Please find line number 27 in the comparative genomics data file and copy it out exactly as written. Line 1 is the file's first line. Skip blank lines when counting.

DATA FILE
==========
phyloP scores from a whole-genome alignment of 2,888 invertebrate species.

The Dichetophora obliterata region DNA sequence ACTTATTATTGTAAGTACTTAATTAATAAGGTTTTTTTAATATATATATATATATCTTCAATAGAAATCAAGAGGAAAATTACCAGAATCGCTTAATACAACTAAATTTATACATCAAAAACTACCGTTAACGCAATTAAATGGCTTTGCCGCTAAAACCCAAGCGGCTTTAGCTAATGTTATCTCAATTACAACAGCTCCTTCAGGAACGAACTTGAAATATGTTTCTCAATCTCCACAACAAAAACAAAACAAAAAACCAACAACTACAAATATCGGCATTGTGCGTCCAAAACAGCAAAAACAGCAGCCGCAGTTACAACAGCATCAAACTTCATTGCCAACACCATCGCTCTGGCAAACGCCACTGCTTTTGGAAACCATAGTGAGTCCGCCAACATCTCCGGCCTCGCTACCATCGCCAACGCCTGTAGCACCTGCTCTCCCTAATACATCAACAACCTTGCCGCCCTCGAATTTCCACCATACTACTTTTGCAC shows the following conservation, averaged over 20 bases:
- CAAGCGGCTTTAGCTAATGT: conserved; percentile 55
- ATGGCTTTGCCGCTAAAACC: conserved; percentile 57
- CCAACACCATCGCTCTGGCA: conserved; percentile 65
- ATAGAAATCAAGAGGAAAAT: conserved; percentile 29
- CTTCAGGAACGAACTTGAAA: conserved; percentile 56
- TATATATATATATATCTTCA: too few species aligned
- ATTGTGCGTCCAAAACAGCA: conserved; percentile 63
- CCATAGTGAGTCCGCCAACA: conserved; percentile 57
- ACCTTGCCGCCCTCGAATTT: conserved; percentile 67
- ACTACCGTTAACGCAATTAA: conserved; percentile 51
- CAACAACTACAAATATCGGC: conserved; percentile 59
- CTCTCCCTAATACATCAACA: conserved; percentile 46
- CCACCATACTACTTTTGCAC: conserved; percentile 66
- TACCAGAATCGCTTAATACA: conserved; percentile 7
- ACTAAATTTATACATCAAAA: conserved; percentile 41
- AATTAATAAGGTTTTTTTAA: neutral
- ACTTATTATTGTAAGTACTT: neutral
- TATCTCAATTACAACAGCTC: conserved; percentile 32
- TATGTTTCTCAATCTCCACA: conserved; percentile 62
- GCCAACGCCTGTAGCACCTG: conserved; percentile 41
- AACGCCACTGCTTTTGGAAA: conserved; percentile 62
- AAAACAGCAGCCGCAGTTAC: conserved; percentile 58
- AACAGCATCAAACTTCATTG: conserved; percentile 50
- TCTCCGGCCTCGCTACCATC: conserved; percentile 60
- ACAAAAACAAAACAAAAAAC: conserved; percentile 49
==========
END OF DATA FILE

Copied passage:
- ACAAAAACAAAACAAAAAAC: conserved; percentile 49